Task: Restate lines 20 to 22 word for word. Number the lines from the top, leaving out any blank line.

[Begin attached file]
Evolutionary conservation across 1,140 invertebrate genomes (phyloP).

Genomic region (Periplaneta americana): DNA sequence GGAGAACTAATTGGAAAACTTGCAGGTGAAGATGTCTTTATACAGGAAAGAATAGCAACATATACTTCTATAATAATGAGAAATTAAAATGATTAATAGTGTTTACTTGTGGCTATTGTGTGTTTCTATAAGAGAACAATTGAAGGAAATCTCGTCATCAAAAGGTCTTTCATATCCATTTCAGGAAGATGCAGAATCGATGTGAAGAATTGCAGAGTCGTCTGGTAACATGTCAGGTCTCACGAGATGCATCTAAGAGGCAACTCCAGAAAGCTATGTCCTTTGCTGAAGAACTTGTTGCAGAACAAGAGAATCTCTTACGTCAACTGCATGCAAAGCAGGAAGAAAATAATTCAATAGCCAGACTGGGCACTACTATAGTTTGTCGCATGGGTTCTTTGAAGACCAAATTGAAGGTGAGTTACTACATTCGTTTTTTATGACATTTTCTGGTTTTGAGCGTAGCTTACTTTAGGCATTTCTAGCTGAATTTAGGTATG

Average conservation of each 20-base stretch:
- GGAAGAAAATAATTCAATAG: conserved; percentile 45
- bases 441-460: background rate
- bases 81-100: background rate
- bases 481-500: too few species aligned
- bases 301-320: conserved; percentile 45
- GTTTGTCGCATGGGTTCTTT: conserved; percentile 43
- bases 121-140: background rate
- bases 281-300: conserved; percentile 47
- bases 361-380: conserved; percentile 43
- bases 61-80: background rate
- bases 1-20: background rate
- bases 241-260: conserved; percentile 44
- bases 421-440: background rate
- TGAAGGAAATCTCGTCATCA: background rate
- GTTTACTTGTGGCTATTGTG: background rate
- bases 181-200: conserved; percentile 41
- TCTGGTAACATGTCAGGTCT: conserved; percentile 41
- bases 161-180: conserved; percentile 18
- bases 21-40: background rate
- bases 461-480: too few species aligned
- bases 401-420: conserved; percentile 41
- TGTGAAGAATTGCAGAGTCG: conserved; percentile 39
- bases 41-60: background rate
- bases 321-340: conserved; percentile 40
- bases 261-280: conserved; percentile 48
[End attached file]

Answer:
- TCTGGTAACATGTCAGGTCT: conserved; percentile 41
- bases 161-180: conserved; percentile 18
- bases 21-40: background rate